In such circumstances, it is even less surprising that the senior Australian Government official at the camp, Renate Croker, said she was unaware of any person claiming asylum on the basis of persecution due to their LGBTI status.
Not only is this apparently incorrect – with Amnesty International interviewing several gay male asylum-seekers, including at least one quoted as saying he had made a claim on that basis – it also ignores the fact that people can be LGBTI but claim asylum because of persecution on other grounds (eg race, religion).
Indeed, one of the refugees interviewed claimed that other people have considered changing and/or changed their applications to be refer to other grounds, rather than be exposed to further bullying or harassment inside the camp, as well as to minimise the threat of being reported to PNG Police. He further “explained that some gay men have chosen to return to their home countries with IOM [International Organization for Migration]’s assistance, despite the risks they face upon return.”
All of which made the comments of Minister Morrison in response to the report all the more chilling. The following excerpt is taken from Oliver Laughland’s excellent article in the Guardian Australia on 13 December (titled Scott Morrison denies Amnesty report findings on Manus island detention):
Morrison said this [automatic reporting to PNG Police] was not the policy of the government but added all asylum seekers on Manus were provided with “clear advice” on “relevant laws” in Papua New Guinea. Homosexuality is illegal in PNG and can carry a 14-year sentence. Morrison was asked repeatedly by Guardian Australia if the “relevant laws” included those relating to homosexuality but he declined to go into detail, adding: “In these press conferences you get to ask the questions, you don’t get to give the responses as well.” Morrison added that the department was “unaware of any claims or declarations of homosexuality or of any reports of homosexuality being investigated by the police at the centre”. [full article here: http://www.theguardian.com/world/2013/dec/13/scott-morrison-denies-amnesty-report-findings-on-manus-island-detention).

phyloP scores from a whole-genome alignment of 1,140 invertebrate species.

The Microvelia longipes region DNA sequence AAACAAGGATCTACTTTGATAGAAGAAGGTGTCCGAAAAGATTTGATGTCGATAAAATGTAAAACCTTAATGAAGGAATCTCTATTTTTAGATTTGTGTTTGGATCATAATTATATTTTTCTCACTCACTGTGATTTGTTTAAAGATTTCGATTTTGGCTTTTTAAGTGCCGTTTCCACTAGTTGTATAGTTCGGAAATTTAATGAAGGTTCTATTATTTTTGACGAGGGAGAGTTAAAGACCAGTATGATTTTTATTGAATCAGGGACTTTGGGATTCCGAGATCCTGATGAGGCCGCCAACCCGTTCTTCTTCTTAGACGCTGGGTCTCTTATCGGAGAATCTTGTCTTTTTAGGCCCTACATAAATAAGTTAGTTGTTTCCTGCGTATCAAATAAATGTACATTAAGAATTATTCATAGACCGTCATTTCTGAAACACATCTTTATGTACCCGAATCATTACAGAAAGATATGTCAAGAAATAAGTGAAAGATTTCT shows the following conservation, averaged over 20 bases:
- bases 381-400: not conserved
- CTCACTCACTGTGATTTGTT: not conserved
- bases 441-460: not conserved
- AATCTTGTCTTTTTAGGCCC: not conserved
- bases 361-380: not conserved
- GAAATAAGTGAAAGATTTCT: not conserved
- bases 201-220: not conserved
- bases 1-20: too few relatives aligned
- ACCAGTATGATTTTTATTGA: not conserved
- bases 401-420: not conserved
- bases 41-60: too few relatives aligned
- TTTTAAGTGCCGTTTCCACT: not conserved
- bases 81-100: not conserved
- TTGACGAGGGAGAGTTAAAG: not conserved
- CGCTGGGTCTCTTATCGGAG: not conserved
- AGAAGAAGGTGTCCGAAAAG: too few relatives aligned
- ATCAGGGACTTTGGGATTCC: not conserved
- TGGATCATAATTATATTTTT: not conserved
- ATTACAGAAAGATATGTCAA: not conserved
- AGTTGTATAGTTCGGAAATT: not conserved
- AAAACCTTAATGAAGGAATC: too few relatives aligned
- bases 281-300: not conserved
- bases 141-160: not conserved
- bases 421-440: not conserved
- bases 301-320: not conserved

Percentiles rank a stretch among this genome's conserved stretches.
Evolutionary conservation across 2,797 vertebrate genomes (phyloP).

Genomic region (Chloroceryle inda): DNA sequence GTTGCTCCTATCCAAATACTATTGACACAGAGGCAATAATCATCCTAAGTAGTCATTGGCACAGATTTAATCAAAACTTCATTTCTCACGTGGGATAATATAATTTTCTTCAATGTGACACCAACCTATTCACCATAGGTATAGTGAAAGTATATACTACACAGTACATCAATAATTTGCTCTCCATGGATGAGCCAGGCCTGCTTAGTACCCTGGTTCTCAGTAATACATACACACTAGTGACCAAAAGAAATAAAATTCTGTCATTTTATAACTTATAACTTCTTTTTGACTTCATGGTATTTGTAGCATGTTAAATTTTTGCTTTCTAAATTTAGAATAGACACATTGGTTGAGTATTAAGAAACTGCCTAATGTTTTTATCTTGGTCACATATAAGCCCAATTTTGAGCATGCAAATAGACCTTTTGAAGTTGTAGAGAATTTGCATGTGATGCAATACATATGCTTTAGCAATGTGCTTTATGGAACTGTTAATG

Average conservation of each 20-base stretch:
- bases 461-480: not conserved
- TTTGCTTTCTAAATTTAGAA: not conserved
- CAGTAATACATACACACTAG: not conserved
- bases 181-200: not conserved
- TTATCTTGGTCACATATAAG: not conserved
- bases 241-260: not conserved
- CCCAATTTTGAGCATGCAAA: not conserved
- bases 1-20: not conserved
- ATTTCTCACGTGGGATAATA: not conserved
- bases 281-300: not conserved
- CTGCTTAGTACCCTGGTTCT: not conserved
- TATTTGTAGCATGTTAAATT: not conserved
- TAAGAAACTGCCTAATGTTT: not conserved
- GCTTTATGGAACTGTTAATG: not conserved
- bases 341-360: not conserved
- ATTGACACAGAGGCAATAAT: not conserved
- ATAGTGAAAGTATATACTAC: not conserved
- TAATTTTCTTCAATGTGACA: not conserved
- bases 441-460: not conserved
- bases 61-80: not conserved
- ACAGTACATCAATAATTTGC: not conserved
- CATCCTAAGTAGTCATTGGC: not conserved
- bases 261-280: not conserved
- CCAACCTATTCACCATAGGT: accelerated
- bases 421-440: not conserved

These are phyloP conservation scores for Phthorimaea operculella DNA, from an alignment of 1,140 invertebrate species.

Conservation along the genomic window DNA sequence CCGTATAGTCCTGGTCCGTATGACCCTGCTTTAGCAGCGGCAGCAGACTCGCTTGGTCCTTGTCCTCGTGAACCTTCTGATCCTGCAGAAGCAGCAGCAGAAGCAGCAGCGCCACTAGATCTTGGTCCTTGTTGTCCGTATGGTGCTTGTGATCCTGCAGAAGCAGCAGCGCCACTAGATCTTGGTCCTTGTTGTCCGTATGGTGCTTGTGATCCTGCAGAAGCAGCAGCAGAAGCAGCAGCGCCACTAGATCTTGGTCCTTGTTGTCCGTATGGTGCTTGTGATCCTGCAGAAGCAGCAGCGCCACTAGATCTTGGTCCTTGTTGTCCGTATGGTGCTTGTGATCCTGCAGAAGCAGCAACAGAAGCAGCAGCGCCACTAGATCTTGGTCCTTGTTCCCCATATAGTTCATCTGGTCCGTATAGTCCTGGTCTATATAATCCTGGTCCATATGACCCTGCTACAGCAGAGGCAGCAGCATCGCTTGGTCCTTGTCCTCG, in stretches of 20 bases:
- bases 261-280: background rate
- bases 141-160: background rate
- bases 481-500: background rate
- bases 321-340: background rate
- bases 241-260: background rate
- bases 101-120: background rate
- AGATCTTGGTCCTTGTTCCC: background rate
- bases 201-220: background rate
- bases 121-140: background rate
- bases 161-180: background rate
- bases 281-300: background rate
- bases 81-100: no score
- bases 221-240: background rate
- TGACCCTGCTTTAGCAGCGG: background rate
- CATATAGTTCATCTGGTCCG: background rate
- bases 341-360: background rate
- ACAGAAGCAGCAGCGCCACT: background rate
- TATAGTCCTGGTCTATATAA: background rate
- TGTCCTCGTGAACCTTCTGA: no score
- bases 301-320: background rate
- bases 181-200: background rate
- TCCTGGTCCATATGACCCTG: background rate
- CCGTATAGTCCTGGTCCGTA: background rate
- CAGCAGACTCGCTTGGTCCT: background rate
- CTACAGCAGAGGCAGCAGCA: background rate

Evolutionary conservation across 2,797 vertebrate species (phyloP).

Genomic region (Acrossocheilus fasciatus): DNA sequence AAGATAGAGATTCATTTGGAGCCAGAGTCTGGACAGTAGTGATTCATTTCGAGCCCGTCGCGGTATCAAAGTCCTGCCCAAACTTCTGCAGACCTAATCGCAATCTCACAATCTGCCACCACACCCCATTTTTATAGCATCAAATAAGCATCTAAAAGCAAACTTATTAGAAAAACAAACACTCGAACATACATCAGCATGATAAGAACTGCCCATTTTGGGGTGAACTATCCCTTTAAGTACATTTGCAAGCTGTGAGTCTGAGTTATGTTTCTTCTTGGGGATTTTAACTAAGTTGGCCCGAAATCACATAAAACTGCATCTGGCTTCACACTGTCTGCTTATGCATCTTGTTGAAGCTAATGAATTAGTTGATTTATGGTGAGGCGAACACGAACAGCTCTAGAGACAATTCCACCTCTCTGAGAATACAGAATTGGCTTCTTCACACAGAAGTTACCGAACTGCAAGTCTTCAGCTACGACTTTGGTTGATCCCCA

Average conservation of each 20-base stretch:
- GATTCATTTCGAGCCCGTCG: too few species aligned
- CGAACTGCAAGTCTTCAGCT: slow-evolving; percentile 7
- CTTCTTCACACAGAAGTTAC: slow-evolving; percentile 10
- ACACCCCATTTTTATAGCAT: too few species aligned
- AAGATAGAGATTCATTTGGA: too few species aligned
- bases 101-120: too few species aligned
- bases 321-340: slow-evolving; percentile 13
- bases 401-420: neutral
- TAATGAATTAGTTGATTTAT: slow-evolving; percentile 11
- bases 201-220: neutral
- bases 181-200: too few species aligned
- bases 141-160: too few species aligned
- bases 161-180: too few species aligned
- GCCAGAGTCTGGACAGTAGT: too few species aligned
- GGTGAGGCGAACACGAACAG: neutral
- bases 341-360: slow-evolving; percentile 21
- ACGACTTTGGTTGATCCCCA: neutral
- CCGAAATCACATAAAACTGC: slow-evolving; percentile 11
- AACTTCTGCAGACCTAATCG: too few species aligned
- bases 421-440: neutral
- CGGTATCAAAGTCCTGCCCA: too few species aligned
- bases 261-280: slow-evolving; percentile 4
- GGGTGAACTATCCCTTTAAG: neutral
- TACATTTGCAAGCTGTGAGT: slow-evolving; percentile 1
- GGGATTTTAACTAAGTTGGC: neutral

In short, our current Immigration Minister has all-but confirmed that PNG laws criminalising homosexuality apply to LGBTI refugees sent there, as well as expressing a clear lack of understanding about the nature of sexual orientation, homophobia and the reasons why LGBTI refugees might not want to make a ‘declaration’, including but not limited to the risk of criminal punishment.
All-in-all, the situation confronting LGBTI refugees sent to Manus Island, and by extension, Nauru, is a nightmare. But it cannot be divorced from the broader nightmare that is Australia’s bipartisan ‘Pacific Solution Mark II’. The fact that we are sending any refugees to be processed, and permanently resettled, on Nauru and in PNG is a massive failure of our political system, and of the Australian people for allowing it to happen, for it to be done in our name.
Tragically, as 2013 draws to a close, it is unclear how any of this is going to change. I would like to be able to end this article, and this countdown, by saying something like “Here’s hoping in 2014 we take the first steps towards a humane refugee assessment system.” But the pessimist in me, reflecting on all of the events of the past 12 to 18 months, wants to say instead “Please just don’t let it become any worse”.